Opportunity’s Exit Strategy

Image credit: NASA/JPL
The Opportunity rover continues to cruise around the rocky rim of Endurance Crater, which is about stadium-sized in diameter. The false color image (banner) was taken by the navigation camera on May 21, 2004. This crater excavated by the impact of a tiny asteroid or a piece of a comet is about 130 meters (430 feet) wide and, from the highest point on the rim, more than 20 meters (66 feet) deep, 10 times as deep as Eagle.

An exposure of outcrop in a cliff high on the inner wall across from the rover’s current position reveals a stack of layers 5 to 10 meters (16 to 33 feet) tall. Other exposures around the inner slope of the crater may be more accessible than the cliff, and chunks from the same layers may have been thrown out onto surrounding ground by the crater-forming impact.

Team members are analyzing images like these in detail while searching for the safest route to enter and exit the steep crater. In addition to slope, good entry and exit paths are sought where stable rock predominates over loose sand which may cause slippage or loss of wheel traction. The best current candidate is a portion of Endurance called Karatepe.

In the Mars simulation environment on Earth, called the JPL sandbox or ‘Mars Yard’, mobility experts, scientists and engineers are testing the rover’s slip limits at a twenty-five degree tilt.

Inside Endurance Crater are multiple layers of exposed rocks that might provide information about a much longer period of environmental history. From the viewpoints around the rim, Opportunity’s miniature thermal emission spectrometer is returning data for mapping the mineral composition of the rocks exposed in the crater’s interior.

At Eagle Crater, an outcrop of bedrock only about the height of a street curb yielded evidence that the site was once covered by a body of salty water deep enough to splash in. “That was the last dying gasp of a body of water,” principal investigator Steve Squyres said. “The question that has intrigued us since we left Eagle Crater is what preceded that. Was there a deep body of water for a long time? Was there a shallow, short-lived playa? We don’t know.”

Although the stack of rock layers at Endurance is more than 10 times thicker than the bedrock exposure at Eagle Crater, it is still only a small fraction of the 200-meter-thick (650-foot-thick) stack seen from orbit at some other locations in Mars’ Meridian Planum region.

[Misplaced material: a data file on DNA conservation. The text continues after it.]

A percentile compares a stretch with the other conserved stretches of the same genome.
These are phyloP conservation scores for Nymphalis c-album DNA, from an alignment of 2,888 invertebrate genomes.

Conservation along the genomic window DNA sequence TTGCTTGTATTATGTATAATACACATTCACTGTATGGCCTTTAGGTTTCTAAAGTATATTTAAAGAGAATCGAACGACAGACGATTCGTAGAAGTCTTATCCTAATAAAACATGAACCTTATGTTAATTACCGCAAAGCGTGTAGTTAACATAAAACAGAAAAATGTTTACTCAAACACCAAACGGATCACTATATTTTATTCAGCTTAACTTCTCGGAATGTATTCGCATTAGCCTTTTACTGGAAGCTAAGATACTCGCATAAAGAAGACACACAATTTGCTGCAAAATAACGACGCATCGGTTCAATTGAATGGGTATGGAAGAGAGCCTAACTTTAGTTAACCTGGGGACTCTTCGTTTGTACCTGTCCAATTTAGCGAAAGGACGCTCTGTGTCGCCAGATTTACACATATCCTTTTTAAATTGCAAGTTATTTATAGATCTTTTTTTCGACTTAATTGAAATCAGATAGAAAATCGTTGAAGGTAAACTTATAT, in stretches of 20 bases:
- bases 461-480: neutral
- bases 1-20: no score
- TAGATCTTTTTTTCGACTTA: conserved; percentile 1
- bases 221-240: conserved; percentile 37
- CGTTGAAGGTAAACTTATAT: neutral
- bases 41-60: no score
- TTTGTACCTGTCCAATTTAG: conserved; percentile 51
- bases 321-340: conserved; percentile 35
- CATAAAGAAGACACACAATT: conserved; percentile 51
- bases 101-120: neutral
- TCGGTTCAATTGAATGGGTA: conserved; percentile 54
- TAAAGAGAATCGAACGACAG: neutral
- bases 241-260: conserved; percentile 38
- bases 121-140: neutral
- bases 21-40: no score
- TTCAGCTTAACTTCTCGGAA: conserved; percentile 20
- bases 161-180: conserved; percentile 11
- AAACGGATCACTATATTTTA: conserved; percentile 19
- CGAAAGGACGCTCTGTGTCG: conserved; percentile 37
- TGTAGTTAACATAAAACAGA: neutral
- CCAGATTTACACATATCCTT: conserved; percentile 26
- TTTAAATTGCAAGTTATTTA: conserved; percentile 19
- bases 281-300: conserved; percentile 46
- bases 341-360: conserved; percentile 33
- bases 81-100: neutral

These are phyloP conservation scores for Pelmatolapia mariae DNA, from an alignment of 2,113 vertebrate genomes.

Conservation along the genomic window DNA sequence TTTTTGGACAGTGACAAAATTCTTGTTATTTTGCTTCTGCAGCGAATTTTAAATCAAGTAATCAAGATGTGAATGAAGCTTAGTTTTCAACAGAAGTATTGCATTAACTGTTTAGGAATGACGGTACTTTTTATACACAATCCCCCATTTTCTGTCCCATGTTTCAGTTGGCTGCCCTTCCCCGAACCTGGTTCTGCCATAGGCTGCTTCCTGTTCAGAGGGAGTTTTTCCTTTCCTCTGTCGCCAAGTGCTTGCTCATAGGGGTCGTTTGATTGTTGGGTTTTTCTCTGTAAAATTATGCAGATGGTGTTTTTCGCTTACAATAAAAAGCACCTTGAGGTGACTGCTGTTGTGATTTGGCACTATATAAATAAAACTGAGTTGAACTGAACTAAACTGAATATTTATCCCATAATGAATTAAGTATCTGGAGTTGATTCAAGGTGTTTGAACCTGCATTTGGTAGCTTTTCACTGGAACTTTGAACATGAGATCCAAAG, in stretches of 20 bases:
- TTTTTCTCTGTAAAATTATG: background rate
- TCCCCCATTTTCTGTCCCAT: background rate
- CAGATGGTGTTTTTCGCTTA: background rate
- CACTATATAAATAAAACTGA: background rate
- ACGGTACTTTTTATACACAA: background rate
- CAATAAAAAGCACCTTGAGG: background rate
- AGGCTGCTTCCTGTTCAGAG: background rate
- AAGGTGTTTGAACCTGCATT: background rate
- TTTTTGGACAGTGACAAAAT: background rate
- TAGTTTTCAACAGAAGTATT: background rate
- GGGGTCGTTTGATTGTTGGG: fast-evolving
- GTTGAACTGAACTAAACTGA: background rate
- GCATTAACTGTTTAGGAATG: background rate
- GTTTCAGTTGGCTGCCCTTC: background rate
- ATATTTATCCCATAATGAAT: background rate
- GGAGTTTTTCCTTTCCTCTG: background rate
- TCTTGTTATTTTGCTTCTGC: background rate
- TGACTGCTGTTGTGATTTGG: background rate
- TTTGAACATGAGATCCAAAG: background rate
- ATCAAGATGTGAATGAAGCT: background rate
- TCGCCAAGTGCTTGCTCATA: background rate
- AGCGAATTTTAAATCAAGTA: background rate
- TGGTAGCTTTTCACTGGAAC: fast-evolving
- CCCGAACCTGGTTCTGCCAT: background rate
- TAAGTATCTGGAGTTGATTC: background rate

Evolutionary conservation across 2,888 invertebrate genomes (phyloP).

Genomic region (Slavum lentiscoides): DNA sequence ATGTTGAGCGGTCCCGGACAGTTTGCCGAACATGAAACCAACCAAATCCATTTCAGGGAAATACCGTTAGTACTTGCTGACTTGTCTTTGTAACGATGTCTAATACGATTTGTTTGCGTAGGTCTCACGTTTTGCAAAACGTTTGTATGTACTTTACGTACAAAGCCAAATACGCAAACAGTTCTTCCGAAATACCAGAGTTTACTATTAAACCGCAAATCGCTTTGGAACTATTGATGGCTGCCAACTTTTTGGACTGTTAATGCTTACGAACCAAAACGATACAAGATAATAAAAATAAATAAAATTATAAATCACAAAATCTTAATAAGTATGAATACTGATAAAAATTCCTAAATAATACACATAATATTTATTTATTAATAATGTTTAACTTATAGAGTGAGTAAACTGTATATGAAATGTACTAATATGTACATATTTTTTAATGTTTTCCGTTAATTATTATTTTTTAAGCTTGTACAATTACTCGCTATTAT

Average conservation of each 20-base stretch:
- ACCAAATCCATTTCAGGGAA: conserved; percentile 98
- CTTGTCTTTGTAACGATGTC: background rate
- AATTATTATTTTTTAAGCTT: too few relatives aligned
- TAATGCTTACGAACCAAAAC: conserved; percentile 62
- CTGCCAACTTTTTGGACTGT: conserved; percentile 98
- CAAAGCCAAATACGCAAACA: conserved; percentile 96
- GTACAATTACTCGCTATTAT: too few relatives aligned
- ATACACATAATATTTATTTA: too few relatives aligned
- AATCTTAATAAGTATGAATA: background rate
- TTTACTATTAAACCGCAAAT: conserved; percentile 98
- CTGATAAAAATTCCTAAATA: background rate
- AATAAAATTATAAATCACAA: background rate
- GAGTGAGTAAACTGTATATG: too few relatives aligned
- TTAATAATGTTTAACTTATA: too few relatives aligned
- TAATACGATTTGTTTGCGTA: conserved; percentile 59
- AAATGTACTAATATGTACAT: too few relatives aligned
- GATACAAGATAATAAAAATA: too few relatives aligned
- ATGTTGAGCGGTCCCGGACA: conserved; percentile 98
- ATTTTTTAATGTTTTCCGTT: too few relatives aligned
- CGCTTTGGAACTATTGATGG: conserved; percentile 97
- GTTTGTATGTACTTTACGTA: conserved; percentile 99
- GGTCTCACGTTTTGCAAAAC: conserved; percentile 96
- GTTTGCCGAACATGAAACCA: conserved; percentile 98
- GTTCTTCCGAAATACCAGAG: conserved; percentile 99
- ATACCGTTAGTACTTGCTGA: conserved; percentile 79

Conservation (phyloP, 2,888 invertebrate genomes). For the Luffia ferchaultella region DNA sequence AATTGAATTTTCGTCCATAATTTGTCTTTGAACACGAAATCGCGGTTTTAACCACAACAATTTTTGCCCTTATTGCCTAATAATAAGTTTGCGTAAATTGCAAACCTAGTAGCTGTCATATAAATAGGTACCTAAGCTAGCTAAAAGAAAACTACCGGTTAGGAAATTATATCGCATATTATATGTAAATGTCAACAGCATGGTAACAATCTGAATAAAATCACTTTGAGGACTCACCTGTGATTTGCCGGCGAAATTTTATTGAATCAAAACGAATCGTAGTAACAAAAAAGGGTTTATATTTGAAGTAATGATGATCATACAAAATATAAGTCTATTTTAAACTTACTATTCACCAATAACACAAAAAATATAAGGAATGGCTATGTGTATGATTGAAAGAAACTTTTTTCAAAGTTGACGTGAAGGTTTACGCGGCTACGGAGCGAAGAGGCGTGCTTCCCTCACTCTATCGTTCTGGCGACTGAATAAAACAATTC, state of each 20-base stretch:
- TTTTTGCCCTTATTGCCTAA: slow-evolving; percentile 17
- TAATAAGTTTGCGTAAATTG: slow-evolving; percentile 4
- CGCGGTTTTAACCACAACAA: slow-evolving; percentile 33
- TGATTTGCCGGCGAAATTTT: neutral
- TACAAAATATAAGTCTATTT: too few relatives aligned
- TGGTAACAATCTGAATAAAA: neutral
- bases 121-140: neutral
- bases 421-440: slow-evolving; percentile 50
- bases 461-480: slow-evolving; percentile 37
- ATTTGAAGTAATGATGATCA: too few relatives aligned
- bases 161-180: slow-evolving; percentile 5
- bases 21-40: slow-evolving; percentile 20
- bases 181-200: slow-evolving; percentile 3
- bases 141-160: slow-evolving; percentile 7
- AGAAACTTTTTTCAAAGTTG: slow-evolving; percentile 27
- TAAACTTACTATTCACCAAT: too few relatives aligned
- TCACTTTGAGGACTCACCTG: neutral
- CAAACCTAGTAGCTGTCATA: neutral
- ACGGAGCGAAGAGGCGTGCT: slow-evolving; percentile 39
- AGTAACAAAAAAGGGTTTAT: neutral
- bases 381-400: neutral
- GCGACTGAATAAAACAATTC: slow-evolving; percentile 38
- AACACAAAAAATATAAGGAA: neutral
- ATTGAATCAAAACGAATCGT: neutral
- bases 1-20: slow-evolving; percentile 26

A close-up look at the Endurance Crater rocks could help with interpreting the other exposures seen from orbit. “It’s possible that the whole stack was deposited in water — some particles washed in by flowing water and others chemically precipitated out of the water,” said Dr. Phil Christensen of Arizona State University, Tempe, lead scientist for the rover’s spectrometer. “An alternative is that wind blew sand in.”

Brian Cooper, leader of JPL’s squad of rover drivers for Spirit and Opportunity, said the initial view of the crater doesn’t settle accessibility questions yet. “The slope right in front of us averages 18 to 20 degrees. Getting into the crater is no problem, but we have a lot more work to do to assess whether we could get back out. That depends on soil properties and slippage, as well as slope.” The planned circuit around the rim will also require careful navigation. “If you don’t go close enough to the lip, you can’t look in, but if you go too far, you could fall in,” he said. “We’re going to have a very interesting few weeks.”

When the rover tried to exit its much smaller (20 meter diameter) Eagle Crater–the mission’s initial landing site–the exit slope proved steep enough to lose wheel traction until a backup plan to maneuver through loose sand friction with six-wheel contacts.

When NASA sent astronauts to the lunar surface more than 30 years ago, it was decided not to allow them to enter craters as fresh and steep as Endurance, but Opportunity may be able to do what no human has done before on another planet.

Original Source: Astrobiology Magazine